Format

Send to

Choose Destination
J Biol Chem. 2014 Nov 28;289(48):33066-71. doi: 10.1074/jbc.C114.584516. Epub 2014 Oct 17.

The human synaptic vesicle protein, SV2A, functions as a galactose transporter in Saccharomyces cerevisiae.

Author information

1
From the Sanford Children's Health Research Center, Sanford Research, Sioux Falls, South Dakota 57104 and.
2
From the Sanford Children's Health Research Center, Sanford Research, Sioux Falls, South Dakota 57104 and the Department of Pediatrics, Sanford School of Medicine, University of South Dakota, Sioux Falls, South Dakota, 57104 David.Pearce@sanfordhealth.org.

Abstract

SV2A is a synaptic vesicle membrane protein expressed in neurons and endocrine cells and involved in the regulation of neurotransmitter release. Although the exact function of SV2A still remains elusive, it was identified as the specific binding site for levetiracetam, a second generation antiepileptic drug. Our sequence analysis demonstrates that SV2A has significant homology with several yeast transport proteins belonging to the major facilitator superfamily (MFS). Many of these transporters are involved in sugar transport into yeast cells. Here we present evidence showing, for the first time, that SV2A is a galactose transporter. We expressed human SV2A in hexose transport-deficient EBY.VW4000 yeast cells and demonstrated that these cells are able to grow on galactose-containing medium but not on other fermentable carbon sources. Furthermore, the addition of the SV2A-binding antiepileptic drug levetiracetam to the medium inhibited the galactose-dependent growth of hexose transport-deficient EBY.VW4000 yeast cells expressing human SV2A. Most importantly, direct measurement of galactose uptake in the same strain verified that SV2A is able to transport extracellular galactose inside the cells. The newly identified galactose transport capability of SV2A may have an important role in regulating/modulating synaptic function.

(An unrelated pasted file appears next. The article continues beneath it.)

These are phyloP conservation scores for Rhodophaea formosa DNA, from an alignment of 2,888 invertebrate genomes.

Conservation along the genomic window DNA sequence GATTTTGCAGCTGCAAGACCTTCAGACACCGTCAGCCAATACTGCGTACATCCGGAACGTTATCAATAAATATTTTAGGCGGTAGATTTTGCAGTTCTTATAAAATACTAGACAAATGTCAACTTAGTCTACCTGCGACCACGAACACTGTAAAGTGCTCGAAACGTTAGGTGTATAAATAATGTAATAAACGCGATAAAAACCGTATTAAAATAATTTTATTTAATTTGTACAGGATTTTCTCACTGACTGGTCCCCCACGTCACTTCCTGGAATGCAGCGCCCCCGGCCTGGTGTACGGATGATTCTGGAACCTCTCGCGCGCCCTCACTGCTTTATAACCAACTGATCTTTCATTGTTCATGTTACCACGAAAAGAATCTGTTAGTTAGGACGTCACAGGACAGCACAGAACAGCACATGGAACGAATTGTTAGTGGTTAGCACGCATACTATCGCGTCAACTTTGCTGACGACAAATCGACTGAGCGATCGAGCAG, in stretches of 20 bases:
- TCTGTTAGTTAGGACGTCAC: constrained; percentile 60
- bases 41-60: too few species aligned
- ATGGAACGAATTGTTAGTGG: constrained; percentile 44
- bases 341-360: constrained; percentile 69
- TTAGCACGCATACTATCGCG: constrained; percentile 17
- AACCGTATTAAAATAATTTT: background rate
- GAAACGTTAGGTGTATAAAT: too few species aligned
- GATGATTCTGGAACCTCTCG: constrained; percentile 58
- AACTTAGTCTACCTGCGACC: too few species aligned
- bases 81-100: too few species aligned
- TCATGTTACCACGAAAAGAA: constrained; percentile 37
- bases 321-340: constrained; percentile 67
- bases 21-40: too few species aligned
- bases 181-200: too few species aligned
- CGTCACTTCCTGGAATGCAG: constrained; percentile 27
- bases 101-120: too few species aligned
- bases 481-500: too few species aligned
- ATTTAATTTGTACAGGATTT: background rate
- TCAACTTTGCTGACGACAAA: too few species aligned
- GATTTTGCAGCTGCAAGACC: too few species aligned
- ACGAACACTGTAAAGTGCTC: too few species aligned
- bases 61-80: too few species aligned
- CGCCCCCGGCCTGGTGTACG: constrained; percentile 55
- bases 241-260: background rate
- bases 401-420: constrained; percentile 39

KEYWORDS:

Drug Action; Galactose; Levetiracetam; SV2A; Saccharomyces cerevisiae; Sugar Transport; Synapse

PMID:
25326386
PMCID:
PMC4246065
DOI:
10.1074/jbc.C114.584516
[Indexed for MEDLINE]
Free PMC Article

Supplemental Content

Full text links

Icon for HighWire Icon for PubMed Central
Loading ...
Support Center